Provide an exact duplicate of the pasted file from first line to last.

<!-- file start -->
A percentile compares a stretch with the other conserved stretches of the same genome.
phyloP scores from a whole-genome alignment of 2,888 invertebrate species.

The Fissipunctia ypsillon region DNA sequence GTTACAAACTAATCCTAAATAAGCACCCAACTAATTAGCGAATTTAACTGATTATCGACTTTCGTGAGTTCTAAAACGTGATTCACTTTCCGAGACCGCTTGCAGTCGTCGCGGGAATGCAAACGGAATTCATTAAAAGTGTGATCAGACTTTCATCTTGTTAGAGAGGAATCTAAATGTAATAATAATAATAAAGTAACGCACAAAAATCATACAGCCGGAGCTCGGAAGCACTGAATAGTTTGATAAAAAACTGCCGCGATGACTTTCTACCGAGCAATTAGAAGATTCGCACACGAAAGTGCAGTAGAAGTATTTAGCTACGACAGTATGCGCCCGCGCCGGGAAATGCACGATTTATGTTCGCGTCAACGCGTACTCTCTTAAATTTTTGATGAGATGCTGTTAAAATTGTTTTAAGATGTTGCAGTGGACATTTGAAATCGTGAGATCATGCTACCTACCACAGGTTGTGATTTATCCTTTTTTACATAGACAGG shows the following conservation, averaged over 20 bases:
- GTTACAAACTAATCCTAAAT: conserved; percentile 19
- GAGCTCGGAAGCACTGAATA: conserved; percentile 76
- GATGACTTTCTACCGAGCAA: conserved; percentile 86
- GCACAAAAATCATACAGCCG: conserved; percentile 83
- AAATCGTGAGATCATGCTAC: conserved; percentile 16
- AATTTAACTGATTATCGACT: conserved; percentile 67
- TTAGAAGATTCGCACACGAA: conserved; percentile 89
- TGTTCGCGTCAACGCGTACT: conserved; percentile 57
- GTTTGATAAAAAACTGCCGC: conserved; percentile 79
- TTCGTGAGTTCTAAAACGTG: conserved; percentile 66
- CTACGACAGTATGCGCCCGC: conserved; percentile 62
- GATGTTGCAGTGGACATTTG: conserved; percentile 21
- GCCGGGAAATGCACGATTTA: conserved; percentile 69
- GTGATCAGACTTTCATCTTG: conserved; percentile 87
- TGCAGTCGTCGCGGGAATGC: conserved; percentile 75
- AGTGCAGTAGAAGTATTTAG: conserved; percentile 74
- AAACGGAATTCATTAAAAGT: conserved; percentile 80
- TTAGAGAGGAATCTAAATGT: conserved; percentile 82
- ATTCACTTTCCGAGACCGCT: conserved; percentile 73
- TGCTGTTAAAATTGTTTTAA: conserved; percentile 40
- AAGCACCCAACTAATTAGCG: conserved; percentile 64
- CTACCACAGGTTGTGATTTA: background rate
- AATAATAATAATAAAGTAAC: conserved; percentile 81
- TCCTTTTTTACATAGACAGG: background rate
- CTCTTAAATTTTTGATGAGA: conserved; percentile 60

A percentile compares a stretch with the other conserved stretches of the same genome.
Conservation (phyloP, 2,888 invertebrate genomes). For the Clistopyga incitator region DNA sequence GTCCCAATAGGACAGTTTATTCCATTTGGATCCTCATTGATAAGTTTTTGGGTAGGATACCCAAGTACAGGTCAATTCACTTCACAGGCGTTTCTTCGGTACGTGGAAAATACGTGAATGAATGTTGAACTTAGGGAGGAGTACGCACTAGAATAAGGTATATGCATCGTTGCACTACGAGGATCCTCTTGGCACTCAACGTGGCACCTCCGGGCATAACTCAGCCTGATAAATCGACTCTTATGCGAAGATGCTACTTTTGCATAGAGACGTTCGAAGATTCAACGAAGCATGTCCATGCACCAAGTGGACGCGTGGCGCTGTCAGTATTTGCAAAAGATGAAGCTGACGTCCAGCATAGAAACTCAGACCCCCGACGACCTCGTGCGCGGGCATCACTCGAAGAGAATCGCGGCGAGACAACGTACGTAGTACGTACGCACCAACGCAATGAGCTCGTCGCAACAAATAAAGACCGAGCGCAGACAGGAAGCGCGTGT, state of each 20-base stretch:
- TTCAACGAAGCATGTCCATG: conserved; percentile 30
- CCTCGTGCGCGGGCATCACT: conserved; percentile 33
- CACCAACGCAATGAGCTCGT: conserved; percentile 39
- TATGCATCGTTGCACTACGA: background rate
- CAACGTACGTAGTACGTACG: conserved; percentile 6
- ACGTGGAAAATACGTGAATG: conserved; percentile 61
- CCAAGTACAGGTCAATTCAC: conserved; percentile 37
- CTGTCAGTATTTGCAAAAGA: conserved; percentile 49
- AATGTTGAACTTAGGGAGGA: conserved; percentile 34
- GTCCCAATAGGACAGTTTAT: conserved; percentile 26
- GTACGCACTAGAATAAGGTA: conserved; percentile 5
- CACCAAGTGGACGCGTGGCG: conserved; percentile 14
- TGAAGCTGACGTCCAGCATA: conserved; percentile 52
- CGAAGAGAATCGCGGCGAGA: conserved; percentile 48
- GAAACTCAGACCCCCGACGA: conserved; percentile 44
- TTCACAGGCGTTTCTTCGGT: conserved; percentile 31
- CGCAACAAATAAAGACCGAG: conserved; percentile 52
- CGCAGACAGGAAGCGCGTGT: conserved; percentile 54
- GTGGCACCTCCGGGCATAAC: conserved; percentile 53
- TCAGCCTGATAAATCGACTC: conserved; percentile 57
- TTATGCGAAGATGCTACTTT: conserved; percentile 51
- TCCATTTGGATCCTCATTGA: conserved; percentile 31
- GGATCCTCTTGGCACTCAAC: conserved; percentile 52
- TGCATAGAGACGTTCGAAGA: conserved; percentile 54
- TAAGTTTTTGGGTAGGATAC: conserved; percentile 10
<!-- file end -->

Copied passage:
A percentile compares a stretch with the other conserved stretches of the same genome.
phyloP scores from a whole-genome alignment of 2,888 invertebrate species.

The Fissipunctia ypsillon region DNA sequence GTTACAAACTAATCCTAAATAAGCACCCAACTAATTAGCGAATTTAACTGATTATCGACTTTCGTGAGTTCTAAAACGTGATTCACTTTCCGAGACCGCTTGCAGTCGTCGCGGGAATGCAAACGGAATTCATTAAAAGTGTGATCAGACTTTCATCTTGTTAGAGAGGAATCTAAATGTAATAATAATAATAAAGTAACGCACAAAAATCATACAGCCGGAGCTCGGAAGCACTGAATAGTTTGATAAAAAACTGCCGCGATGACTTTCTACCGAGCAATTAGAAGATTCGCACACGAAAGTGCAGTAGAAGTATTTAGCTACGACAGTATGCGCCCGCGCCGGGAAATGCACGATTTATGTTCGCGTCAACGCGTACTCTCTTAAATTTTTGATGAGATGCTGTTAAAATTGTTTTAAGATGTTGCAGTGGACATTTGAAATCGTGAGATCATGCTACCTACCACAGGTTGTGATTTATCCTTTTTTACATAGACAGG shows the following conservation, averaged over 20 bases:
- GTTACAAACTAATCCTAAAT: conserved; percentile 19
- GAGCTCGGAAGCACTGAATA: conserved; percentile 76
- GATGACTTTCTACCGAGCAA: conserved; percentile 86
- GCACAAAAATCATACAGCCG: conserved; percentile 83
- AAATCGTGAGATCATGCTAC: conserved; percentile 16
- AATTTAACTGATTATCGACT: conserved; percentile 67
- TTAGAAGATTCGCACACGAA: conserved; percentile 89
- TGTTCGCGTCAACGCGTACT: conserved; percentile 57
- GTTTGATAAAAAACTGCCGC: conserved; percentile 79
- TTCGTGAGTTCTAAAACGTG: conserved; percentile 66
- CTACGACAGTATGCGCCCGC: conserved; percentile 62
- GATGTTGCAGTGGACATTTG: conserved; percentile 21
- GCCGGGAAATGCACGATTTA: conserved; percentile 69
- GTGATCAGACTTTCATCTTG: conserved; percentile 87
- TGCAGTCGTCGCGGGAATGC: conserved; percentile 75
- AGTGCAGTAGAAGTATTTAG: conserved; percentile 74
- AAACGGAATTCATTAAAAGT: conserved; percentile 80
- TTAGAGAGGAATCTAAATGT: conserved; percentile 82
- ATTCACTTTCCGAGACCGCT: conserved; percentile 73
- TGCTGTTAAAATTGTTTTAA: conserved; percentile 40
- AAGCACCCAACTAATTAGCG: conserved; percentile 64
- CTACCACAGGTTGTGATTTA: background rate
- AATAATAATAATAAAGTAAC: conserved; percentile 81
- TCCTTTTTTACATAGACAGG: background rate
- CTCTTAAATTTTTGATGAGA: conserved; percentile 60

A percentile compares a stretch with the other conserved stretches of the same genome.
Conservation (phyloP, 2,888 invertebrate genomes). For the Clistopyga incitator region DNA sequence GTCCCAATAGGACAGTTTATTCCATTTGGATCCTCATTGATAAGTTTTTGGGTAGGATACCCAAGTACAGGTCAATTCACTTCACAGGCGTTTCTTCGGTACGTGGAAAATACGTGAATGAATGTTGAACTTAGGGAGGAGTACGCACTAGAATAAGGTATATGCATCGTTGCACTACGAGGATCCTCTTGGCACTCAACGTGGCACCTCCGGGCATAACTCAGCCTGATAAATCGACTCTTATGCGAAGATGCTACTTTTGCATAGAGACGTTCGAAGATTCAACGAAGCATGTCCATGCACCAAGTGGACGCGTGGCGCTGTCAGTATTTGCAAAAGATGAAGCTGACGTCCAGCATAGAAACTCAGACCCCCGACGACCTCGTGCGCGGGCATCACTCGAAGAGAATCGCGGCGAGACAACGTACGTAGTACGTACGCACCAACGCAATGAGCTCGTCGCAACAAATAAAGACCGAGCGCAGACAGGAAGCGCGTGT, state of each 20-base stretch:
- TTCAACGAAGCATGTCCATG: conserved; percentile 30
- CCTCGTGCGCGGGCATCACT: conserved; percentile 33
- CACCAACGCAATGAGCTCGT: conserved; percentile 39
- TATGCATCGTTGCACTACGA: background rate
- CAACGTACGTAGTACGTACG: conserved; percentile 6
- ACGTGGAAAATACGTGAATG: conserved; percentile 61
- CCAAGTACAGGTCAATTCAC: conserved; percentile 37
- CTGTCAGTATTTGCAAAAGA: conserved; percentile 49
- AATGTTGAACTTAGGGAGGA: conserved; percentile 34
- GTCCCAATAGGACAGTTTAT: conserved; percentile 26
- GTACGCACTAGAATAAGGTA: conserved; percentile 5
- CACCAAGTGGACGCGTGGCG: conserved; percentile 14
- TGAAGCTGACGTCCAGCATA: conserved; percentile 52
- CGAAGAGAATCGCGGCGAGA: conserved; percentile 48
- GAAACTCAGACCCCCGACGA: conserved; percentile 44
- TTCACAGGCGTTTCTTCGGT: conserved; percentile 31
- CGCAACAAATAAAGACCGAG: conserved; percentile 52
- CGCAGACAGGAAGCGCGTGT: conserved; percentile 54
- GTGGCACCTCCGGGCATAAC: conserved; percentile 53
- TCAGCCTGATAAATCGACTC: conserved; percentile 57
- TTATGCGAAGATGCTACTTT: conserved; percentile 51
- TCCATTTGGATCCTCATTGA: conserved; percentile 31
- GGATCCTCTTGGCACTCAAC: conserved; percentile 52
- TGCATAGAGACGTTCGAAGA: conserved; percentile 54
- TAAGTTTTTGGGTAGGATAC: conserved; percentile 10